How to : Build a cheap garden pond for under £20

It is amazing how quickly, easily and cheaply anyone can build a small garden pond in your own garden. So, here are a few starting points!

Common frog tadpole. Image by Laurie Campbell.

Common frog tadpole. Image by Laurie Campbell.

However before we move into details, why are such ponds so important and why are ponds are often sited as the best single thing that you can do for wildlife in your garden? Watery environments are one of the richest habitats for wildlife and your own pond will quickly attract a whole host of new and interesting wildlife to your garden. You could expect to enjoy frogs, newts, dragon flies and other invertebrate pond dwellers, plus bathing for both birds and mammals in even a diminutive pond.

Your pond would ideally be located away from falling autumnal leaves and in an open area, but full sunlight can make the water too hot in high summer, so select your location carefully. High water temperatures and organic debris both decrease the oxygen content of water, making an anaerobic environment and potentially killing your aquatic wildlife.

Ponds come in all shapes, sizes and complexities. If you have the space and inclination then a large pond is likely to provide a greater benefit for wildlife and allow for more diversity. However, many of us do not have that amount of spare room in our gardens and this ‘How to…’ will only be covering a minimal option that can easily be adopted by many people.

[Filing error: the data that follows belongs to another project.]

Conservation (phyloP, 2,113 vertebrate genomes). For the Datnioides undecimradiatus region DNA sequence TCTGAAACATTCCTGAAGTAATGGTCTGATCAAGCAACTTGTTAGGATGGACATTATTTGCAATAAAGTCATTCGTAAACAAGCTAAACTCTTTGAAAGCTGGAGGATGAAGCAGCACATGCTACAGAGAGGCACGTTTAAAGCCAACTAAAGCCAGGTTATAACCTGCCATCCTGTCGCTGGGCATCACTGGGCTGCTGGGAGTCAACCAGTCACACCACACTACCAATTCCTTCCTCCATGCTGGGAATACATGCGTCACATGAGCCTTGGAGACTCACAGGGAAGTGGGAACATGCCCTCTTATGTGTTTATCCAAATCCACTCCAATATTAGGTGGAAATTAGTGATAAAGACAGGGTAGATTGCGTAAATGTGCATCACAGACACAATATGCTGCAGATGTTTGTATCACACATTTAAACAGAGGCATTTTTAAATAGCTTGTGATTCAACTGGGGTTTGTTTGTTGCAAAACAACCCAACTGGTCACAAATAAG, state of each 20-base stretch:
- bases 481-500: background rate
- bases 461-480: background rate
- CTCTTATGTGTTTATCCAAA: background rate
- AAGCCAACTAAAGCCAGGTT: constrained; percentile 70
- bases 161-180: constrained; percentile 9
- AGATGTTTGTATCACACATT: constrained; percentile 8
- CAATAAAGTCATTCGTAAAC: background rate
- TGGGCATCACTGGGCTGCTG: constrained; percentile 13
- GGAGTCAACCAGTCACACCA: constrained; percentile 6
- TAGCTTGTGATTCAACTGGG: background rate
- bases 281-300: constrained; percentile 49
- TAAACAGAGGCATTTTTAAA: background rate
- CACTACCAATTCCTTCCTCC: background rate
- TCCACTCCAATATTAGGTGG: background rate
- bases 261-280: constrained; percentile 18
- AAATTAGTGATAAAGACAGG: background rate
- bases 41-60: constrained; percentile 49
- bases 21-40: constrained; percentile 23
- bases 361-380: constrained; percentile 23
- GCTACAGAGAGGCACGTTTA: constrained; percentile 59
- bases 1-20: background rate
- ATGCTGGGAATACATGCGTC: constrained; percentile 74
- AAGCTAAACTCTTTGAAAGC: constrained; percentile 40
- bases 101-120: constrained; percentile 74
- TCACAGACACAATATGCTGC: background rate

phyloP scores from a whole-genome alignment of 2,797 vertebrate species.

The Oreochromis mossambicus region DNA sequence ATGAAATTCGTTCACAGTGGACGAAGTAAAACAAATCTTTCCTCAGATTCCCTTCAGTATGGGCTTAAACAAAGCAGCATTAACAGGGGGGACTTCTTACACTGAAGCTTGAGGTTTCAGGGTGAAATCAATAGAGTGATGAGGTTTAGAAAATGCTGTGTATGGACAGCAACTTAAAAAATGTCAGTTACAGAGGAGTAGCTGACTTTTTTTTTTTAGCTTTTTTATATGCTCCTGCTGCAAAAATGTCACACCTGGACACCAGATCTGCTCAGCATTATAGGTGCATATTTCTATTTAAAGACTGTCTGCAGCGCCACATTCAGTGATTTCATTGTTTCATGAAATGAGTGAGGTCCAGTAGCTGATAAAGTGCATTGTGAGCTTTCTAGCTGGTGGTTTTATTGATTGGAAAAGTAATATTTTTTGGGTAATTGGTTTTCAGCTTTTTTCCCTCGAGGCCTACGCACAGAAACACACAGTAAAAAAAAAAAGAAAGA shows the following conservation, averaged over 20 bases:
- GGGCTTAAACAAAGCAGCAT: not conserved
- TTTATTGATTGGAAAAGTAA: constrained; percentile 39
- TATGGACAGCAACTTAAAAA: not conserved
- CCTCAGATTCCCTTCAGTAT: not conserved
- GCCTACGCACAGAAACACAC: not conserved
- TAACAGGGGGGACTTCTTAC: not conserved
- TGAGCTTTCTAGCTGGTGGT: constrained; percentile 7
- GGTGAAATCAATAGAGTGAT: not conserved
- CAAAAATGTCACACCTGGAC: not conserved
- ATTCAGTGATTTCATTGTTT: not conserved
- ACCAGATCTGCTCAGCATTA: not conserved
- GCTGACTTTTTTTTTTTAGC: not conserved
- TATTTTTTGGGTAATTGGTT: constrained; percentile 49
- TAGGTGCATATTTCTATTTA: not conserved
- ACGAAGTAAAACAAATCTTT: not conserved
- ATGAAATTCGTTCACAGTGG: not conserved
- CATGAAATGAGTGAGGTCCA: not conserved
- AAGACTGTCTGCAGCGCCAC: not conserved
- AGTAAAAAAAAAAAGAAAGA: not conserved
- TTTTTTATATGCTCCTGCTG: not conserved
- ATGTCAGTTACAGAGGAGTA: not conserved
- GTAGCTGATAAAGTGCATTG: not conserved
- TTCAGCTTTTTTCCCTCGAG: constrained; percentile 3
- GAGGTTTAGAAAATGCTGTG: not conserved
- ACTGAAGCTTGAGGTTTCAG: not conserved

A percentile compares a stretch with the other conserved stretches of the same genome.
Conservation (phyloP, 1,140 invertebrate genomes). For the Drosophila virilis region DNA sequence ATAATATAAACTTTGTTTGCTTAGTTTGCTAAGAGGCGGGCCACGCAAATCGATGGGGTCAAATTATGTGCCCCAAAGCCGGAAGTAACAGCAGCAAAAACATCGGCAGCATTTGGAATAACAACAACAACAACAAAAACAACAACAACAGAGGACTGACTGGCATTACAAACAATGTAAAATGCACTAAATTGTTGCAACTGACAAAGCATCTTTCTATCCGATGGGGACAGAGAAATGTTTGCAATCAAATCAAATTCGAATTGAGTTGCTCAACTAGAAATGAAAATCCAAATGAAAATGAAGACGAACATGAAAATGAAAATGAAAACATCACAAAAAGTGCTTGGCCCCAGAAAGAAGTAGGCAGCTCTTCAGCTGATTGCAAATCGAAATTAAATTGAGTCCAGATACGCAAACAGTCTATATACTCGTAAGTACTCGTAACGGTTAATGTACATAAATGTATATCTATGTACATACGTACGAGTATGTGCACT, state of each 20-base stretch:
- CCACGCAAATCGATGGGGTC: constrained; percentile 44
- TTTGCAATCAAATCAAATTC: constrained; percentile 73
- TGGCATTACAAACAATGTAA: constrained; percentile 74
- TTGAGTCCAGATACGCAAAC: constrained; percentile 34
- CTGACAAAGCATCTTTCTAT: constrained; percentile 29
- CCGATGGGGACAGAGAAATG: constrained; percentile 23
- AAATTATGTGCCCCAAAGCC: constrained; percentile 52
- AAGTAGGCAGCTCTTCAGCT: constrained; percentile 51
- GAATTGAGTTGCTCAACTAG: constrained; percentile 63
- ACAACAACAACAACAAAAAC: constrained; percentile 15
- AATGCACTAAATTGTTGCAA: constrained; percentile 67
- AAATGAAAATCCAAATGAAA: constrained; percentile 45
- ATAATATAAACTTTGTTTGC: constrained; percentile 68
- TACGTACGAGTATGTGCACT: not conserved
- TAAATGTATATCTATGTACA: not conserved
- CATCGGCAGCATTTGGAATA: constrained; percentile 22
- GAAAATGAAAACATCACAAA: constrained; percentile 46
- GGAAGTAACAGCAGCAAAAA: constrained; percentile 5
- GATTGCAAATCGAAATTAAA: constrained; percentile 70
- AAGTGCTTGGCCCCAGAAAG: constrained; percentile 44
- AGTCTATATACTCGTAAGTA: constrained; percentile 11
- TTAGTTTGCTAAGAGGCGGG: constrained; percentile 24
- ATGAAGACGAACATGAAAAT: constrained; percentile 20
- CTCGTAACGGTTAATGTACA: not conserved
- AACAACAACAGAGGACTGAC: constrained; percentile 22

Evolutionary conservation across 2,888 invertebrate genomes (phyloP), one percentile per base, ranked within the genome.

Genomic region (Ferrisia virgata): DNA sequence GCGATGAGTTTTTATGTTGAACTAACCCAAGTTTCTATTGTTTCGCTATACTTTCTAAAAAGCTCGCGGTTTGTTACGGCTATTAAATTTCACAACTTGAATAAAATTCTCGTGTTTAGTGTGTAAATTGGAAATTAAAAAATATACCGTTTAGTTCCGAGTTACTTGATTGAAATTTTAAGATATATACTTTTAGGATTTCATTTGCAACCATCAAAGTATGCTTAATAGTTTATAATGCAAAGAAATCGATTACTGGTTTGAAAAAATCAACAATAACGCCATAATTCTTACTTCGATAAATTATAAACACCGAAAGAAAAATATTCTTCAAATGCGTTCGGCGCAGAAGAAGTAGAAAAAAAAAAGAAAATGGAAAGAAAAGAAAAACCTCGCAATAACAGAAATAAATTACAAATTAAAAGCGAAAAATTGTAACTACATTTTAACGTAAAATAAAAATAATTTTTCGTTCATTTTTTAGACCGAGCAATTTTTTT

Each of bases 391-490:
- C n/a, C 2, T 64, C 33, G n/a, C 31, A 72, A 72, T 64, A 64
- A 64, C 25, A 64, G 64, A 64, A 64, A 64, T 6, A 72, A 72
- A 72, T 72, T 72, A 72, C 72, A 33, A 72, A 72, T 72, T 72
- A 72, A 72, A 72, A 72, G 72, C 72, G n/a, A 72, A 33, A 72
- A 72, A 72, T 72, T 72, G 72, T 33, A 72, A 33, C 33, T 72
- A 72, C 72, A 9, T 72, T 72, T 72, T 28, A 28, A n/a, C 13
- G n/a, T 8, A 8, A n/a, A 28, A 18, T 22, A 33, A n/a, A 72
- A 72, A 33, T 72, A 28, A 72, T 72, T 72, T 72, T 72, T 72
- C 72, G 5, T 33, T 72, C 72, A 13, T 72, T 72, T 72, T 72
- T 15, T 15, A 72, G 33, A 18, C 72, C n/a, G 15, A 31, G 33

OK, OK, enough of the introduction, let’s get on with it!

Our new pond is going to be constructed from a baby bath! Our little boy is coming up to 2 years old, this meant that his baby bath had become spare, and we took the opportunity to put it to good use. Our son, Jack, was more than willing to ‘help’ with his spade for a short time, before thinking that my spade may be better…………. despite that it was still a quick and easy job.

Putting the pond into our garden took less than an hour, so if you have a little room in your garden, a spare baby bath and a little time then there really is no excuse! If you don’t have a spare baby bath (or some similar structure) then these can be bought brand spanking new for £10, or even less from charity shops, friends or family.

So armed with your potential pond liner:

Common newt. Image by Laurie Campbell.

Common newt. Image by Laurie Campbell.

Choose a spot in your garden, preferably gentle sunshine, to site your pond.

Put the baby bath on the floor upside down and go around the edge with your spade to make out the area.

Move the baby bath out of your way and dig out to the required level, keeping in mind that the bottom needs to be level.

Check that the baby bath fits in the hole as required and that it looks fairly level. At this point, the hardest bit is over and you may wish to take time for a drink, and maybe even a biscuit!

You now need to fill your pond with water. Ideally this would be rain water but tap water is also fine.

Having filled it with water you can either admire your work and compliment yourself on your ‘rack-a’th’eye’ judgment (Yorkshire for good eye judgement), or, like me, you may need to level it further by adjusting the soil beneath it.

Adjust the soil surrounding the edges, top up if necessary and the initial stage is complete.